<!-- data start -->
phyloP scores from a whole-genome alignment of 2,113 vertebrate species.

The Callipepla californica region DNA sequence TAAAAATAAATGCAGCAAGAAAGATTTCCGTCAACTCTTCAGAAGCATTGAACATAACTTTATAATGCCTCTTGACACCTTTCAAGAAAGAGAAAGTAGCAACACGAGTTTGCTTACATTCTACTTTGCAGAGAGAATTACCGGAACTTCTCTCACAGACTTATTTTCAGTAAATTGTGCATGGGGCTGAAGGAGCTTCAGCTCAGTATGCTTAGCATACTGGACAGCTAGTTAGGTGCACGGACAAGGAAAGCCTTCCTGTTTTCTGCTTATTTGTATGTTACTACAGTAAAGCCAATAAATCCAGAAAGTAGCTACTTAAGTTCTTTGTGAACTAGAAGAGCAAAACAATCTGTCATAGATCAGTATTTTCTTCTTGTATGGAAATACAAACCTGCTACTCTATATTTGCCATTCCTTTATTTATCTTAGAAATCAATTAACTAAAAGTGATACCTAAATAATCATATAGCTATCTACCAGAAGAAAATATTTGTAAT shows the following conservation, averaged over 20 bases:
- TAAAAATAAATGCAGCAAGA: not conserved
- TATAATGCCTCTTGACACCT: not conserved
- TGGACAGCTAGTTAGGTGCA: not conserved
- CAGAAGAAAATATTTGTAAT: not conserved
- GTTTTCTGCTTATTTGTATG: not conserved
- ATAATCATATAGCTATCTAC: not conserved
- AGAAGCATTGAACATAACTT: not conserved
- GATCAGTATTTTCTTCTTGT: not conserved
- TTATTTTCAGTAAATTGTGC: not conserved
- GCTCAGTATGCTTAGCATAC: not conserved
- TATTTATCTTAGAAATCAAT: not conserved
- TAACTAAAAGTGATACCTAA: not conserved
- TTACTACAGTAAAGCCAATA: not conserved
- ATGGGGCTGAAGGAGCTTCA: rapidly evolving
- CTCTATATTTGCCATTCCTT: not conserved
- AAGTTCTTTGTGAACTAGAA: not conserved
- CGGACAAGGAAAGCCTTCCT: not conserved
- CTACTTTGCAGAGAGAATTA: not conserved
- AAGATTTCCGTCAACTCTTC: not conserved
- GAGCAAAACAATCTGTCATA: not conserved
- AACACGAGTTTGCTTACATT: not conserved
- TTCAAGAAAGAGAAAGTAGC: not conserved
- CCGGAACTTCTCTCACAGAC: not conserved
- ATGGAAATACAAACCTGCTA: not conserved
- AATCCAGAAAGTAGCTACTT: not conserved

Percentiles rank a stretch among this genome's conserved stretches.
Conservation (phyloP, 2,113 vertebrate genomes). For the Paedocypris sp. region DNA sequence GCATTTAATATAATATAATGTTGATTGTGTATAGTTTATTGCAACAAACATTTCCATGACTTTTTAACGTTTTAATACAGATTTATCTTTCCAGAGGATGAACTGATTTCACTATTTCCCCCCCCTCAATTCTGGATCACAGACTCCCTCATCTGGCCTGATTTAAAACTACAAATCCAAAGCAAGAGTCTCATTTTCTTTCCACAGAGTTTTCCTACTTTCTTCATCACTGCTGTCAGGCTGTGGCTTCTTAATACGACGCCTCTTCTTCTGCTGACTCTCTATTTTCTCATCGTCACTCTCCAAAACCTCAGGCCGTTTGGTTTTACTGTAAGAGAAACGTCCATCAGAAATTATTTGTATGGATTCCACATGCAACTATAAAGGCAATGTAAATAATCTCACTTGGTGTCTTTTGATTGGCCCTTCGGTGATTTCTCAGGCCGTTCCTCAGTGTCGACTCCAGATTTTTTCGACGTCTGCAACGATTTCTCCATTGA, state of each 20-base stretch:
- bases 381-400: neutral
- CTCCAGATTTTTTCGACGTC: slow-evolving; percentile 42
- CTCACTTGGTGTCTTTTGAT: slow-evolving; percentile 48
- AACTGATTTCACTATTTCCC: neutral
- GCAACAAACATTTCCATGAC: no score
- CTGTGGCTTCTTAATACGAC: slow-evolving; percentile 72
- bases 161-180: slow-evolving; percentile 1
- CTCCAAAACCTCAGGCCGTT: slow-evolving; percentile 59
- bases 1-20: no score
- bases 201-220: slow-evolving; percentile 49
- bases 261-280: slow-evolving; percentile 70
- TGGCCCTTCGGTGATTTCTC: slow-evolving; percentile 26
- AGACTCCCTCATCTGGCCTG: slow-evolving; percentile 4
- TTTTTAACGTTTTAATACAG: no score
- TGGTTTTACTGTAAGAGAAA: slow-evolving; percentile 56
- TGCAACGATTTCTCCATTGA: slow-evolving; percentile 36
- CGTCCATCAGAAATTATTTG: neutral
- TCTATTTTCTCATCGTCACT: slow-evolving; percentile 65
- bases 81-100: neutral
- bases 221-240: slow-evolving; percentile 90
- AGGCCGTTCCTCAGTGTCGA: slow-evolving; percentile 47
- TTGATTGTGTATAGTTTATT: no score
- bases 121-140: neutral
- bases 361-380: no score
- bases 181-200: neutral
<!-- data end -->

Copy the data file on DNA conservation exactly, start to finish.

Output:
phyloP scores from a whole-genome alignment of 2,113 vertebrate species.

The Callipepla californica region DNA sequence TAAAAATAAATGCAGCAAGAAAGATTTCCGTCAACTCTTCAGAAGCATTGAACATAACTTTATAATGCCTCTTGACACCTTTCAAGAAAGAGAAAGTAGCAACACGAGTTTGCTTACATTCTACTTTGCAGAGAGAATTACCGGAACTTCTCTCACAGACTTATTTTCAGTAAATTGTGCATGGGGCTGAAGGAGCTTCAGCTCAGTATGCTTAGCATACTGGACAGCTAGTTAGGTGCACGGACAAGGAAAGCCTTCCTGTTTTCTGCTTATTTGTATGTTACTACAGTAAAGCCAATAAATCCAGAAAGTAGCTACTTAAGTTCTTTGTGAACTAGAAGAGCAAAACAATCTGTCATAGATCAGTATTTTCTTCTTGTATGGAAATACAAACCTGCTACTCTATATTTGCCATTCCTTTATTTATCTTAGAAATCAATTAACTAAAAGTGATACCTAAATAATCATATAGCTATCTACCAGAAGAAAATATTTGTAAT shows the following conservation, averaged over 20 bases:
- TAAAAATAAATGCAGCAAGA: not conserved
- TATAATGCCTCTTGACACCT: not conserved
- TGGACAGCTAGTTAGGTGCA: not conserved
- CAGAAGAAAATATTTGTAAT: not conserved
- GTTTTCTGCTTATTTGTATG: not conserved
- ATAATCATATAGCTATCTAC: not conserved
- AGAAGCATTGAACATAACTT: not conserved
- GATCAGTATTTTCTTCTTGT: not conserved
- TTATTTTCAGTAAATTGTGC: not conserved
- GCTCAGTATGCTTAGCATAC: not conserved
- TATTTATCTTAGAAATCAAT: not conserved
- TAACTAAAAGTGATACCTAA: not conserved
- TTACTACAGTAAAGCCAATA: not conserved
- ATGGGGCTGAAGGAGCTTCA: rapidly evolving
- CTCTATATTTGCCATTCCTT: not conserved
- AAGTTCTTTGTGAACTAGAA: not conserved
- CGGACAAGGAAAGCCTTCCT: not conserved
- CTACTTTGCAGAGAGAATTA: not conserved
- AAGATTTCCGTCAACTCTTC: not conserved
- GAGCAAAACAATCTGTCATA: not conserved
- AACACGAGTTTGCTTACATT: not conserved
- TTCAAGAAAGAGAAAGTAGC: not conserved
- CCGGAACTTCTCTCACAGAC: not conserved
- ATGGAAATACAAACCTGCTA: not conserved
- AATCCAGAAAGTAGCTACTT: not conserved

Percentiles rank a stretch among this genome's conserved stretches.
Conservation (phyloP, 2,113 vertebrate genomes). For the Paedocypris sp. region DNA sequence GCATTTAATATAATATAATGTTGATTGTGTATAGTTTATTGCAACAAACATTTCCATGACTTTTTAACGTTTTAATACAGATTTATCTTTCCAGAGGATGAACTGATTTCACTATTTCCCCCCCCTCAATTCTGGATCACAGACTCCCTCATCTGGCCTGATTTAAAACTACAAATCCAAAGCAAGAGTCTCATTTTCTTTCCACAGAGTTTTCCTACTTTCTTCATCACTGCTGTCAGGCTGTGGCTTCTTAATACGACGCCTCTTCTTCTGCTGACTCTCTATTTTCTCATCGTCACTCTCCAAAACCTCAGGCCGTTTGGTTTTACTGTAAGAGAAACGTCCATCAGAAATTATTTGTATGGATTCCACATGCAACTATAAAGGCAATGTAAATAATCTCACTTGGTGTCTTTTGATTGGCCCTTCGGTGATTTCTCAGGCCGTTCCTCAGTGTCGACTCCAGATTTTTTCGACGTCTGCAACGATTTCTCCATTGA, state of each 20-base stretch:
- bases 381-400: neutral
- CTCCAGATTTTTTCGACGTC: slow-evolving; percentile 42
- CTCACTTGGTGTCTTTTGAT: slow-evolving; percentile 48
- AACTGATTTCACTATTTCCC: neutral
- GCAACAAACATTTCCATGAC: no score
- CTGTGGCTTCTTAATACGAC: slow-evolving; percentile 72
- bases 161-180: slow-evolving; percentile 1
- CTCCAAAACCTCAGGCCGTT: slow-evolving; percentile 59
- bases 1-20: no score
- bases 201-220: slow-evolving; percentile 49
- bases 261-280: slow-evolving; percentile 70
- TGGCCCTTCGGTGATTTCTC: slow-evolving; percentile 26
- AGACTCCCTCATCTGGCCTG: slow-evolving; percentile 4
- TTTTTAACGTTTTAATACAG: no score
- TGGTTTTACTGTAAGAGAAA: slow-evolving; percentile 56
- TGCAACGATTTCTCCATTGA: slow-evolving; percentile 36
- CGTCCATCAGAAATTATTTG: neutral
- TCTATTTTCTCATCGTCACT: slow-evolving; percentile 65
- bases 81-100: neutral
- bases 221-240: slow-evolving; percentile 90
- AGGCCGTTCCTCAGTGTCGA: slow-evolving; percentile 47
- TTGATTGTGTATAGTTTATT: no score
- bases 121-140: neutral
- bases 361-380: no score
- bases 181-200: neutral